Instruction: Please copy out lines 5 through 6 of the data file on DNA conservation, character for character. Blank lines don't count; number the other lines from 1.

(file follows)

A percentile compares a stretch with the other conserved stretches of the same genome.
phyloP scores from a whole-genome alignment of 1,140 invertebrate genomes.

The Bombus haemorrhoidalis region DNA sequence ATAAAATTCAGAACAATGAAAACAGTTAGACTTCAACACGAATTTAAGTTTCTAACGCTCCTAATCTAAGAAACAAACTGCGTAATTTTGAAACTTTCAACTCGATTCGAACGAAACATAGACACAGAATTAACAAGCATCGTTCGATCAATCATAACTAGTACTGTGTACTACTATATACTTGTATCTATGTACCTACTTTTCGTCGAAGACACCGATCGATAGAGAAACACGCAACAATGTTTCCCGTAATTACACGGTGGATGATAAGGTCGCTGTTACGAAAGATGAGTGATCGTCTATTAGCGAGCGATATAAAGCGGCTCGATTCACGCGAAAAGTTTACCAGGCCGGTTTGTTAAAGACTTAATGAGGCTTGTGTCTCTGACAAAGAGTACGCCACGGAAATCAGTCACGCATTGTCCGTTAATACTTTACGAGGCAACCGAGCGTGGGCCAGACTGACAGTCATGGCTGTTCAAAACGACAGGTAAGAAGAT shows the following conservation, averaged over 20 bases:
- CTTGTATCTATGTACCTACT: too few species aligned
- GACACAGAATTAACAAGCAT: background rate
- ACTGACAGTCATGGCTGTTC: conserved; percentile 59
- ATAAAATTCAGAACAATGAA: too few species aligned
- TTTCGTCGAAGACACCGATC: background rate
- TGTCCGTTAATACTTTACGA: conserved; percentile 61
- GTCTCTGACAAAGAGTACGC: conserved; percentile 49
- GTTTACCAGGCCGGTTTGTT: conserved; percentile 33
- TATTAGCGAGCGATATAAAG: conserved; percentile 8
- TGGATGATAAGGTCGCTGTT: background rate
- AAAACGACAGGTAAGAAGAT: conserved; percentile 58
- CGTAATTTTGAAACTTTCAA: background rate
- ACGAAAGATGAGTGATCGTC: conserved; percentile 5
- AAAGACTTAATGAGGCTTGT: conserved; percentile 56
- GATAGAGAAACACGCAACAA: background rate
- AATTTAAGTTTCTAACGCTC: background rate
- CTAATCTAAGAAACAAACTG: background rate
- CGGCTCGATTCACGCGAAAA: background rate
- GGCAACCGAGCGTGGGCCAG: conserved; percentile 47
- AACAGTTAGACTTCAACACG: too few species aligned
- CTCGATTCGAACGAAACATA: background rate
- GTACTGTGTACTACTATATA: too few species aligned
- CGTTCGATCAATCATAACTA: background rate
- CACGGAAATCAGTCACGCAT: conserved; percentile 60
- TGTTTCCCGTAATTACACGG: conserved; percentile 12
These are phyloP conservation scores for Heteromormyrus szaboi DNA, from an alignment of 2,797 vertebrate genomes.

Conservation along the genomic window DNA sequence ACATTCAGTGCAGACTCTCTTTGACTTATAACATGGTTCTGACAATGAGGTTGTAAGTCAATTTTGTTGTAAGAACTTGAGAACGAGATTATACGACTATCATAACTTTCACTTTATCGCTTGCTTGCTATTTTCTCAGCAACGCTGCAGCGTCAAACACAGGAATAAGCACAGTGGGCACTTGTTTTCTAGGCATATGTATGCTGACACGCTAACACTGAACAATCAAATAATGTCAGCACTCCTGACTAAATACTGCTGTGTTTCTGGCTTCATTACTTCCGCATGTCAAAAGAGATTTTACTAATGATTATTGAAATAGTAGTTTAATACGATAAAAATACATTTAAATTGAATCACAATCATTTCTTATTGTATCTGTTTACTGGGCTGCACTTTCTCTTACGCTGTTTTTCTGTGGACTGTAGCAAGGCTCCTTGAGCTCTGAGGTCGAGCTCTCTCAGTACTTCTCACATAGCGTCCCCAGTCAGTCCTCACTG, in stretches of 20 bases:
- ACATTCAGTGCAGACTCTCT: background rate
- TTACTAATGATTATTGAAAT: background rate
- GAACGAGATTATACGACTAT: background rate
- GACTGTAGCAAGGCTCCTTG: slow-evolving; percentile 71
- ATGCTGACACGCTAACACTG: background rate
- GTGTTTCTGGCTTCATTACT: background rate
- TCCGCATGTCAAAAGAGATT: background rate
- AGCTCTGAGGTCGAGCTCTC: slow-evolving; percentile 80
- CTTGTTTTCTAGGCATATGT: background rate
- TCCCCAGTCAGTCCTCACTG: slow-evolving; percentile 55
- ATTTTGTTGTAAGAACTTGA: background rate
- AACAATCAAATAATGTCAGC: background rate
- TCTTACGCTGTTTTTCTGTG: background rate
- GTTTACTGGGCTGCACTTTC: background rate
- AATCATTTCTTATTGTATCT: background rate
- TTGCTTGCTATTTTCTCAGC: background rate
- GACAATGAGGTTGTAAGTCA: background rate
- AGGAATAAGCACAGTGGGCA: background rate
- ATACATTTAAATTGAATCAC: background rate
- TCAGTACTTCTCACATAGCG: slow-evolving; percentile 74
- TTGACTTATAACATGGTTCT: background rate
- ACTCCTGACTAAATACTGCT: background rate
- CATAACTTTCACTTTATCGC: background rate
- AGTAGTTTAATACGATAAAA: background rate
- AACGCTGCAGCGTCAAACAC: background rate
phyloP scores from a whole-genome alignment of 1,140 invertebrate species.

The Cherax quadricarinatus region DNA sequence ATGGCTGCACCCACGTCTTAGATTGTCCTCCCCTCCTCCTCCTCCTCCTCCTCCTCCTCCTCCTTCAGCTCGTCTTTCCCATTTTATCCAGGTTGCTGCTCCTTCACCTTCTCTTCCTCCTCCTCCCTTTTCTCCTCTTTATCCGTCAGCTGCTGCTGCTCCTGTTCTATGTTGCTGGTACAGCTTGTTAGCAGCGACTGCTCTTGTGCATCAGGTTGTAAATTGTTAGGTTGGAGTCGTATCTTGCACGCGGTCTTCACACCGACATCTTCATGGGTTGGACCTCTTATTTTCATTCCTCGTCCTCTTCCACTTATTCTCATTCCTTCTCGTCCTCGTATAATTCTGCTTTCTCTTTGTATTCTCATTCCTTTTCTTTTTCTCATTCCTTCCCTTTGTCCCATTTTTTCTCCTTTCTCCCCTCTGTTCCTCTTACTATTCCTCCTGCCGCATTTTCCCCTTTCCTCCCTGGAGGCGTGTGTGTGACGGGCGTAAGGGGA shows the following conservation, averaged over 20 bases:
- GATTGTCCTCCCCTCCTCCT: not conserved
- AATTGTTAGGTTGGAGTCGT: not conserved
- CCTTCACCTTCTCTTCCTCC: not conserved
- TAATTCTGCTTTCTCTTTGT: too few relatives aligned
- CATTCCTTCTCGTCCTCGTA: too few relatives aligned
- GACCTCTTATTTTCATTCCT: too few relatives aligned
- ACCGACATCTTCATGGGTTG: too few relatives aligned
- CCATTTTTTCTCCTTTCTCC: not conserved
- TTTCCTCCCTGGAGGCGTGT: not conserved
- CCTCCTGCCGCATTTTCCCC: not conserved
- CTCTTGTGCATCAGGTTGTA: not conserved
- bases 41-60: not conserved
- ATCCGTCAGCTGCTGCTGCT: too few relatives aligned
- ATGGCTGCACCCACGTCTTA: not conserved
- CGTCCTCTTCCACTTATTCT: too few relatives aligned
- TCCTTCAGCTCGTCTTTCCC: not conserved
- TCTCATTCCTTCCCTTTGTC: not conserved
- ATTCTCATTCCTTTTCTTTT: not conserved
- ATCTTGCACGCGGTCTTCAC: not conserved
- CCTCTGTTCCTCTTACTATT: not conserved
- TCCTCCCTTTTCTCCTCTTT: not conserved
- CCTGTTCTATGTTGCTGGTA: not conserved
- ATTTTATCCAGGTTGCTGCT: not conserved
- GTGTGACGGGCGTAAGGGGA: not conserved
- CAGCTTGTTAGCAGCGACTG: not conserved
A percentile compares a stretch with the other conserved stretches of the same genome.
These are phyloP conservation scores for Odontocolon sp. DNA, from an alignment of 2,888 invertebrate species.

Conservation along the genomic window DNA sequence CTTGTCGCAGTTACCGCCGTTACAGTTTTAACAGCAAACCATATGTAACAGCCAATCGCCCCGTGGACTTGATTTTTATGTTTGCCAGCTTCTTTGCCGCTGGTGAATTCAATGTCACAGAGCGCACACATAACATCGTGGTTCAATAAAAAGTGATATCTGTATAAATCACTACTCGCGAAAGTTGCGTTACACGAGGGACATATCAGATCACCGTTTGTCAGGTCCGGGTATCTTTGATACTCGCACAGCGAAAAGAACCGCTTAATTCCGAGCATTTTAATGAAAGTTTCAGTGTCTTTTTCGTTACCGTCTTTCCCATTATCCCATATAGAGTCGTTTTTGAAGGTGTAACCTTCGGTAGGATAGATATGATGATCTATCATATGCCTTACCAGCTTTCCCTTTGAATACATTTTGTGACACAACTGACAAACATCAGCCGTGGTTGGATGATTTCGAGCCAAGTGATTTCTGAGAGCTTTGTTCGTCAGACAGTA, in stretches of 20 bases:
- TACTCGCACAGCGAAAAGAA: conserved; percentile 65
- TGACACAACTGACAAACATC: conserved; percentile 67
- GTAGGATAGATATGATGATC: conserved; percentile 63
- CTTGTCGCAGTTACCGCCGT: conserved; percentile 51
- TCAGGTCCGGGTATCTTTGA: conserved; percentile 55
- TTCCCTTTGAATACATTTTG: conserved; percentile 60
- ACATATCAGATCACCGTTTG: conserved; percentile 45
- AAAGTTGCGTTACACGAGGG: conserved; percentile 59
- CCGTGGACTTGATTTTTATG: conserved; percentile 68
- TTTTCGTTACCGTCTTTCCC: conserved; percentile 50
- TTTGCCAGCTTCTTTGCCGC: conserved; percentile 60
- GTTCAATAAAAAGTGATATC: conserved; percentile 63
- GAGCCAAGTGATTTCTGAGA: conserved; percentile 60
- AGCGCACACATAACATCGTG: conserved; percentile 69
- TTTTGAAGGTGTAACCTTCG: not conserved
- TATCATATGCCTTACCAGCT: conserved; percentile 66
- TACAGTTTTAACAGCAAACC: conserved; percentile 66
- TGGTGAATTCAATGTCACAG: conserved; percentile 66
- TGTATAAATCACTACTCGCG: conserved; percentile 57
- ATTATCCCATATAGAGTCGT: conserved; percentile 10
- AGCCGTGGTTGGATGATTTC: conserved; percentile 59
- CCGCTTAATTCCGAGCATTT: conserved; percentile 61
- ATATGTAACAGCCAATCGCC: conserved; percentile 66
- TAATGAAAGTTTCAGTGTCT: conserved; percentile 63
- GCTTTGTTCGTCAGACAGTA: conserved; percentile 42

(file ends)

- GACACAGAATTAACAAGCAT: background rate
- ACTGACAGTCATGGCTGTTC: conserved; percentile 59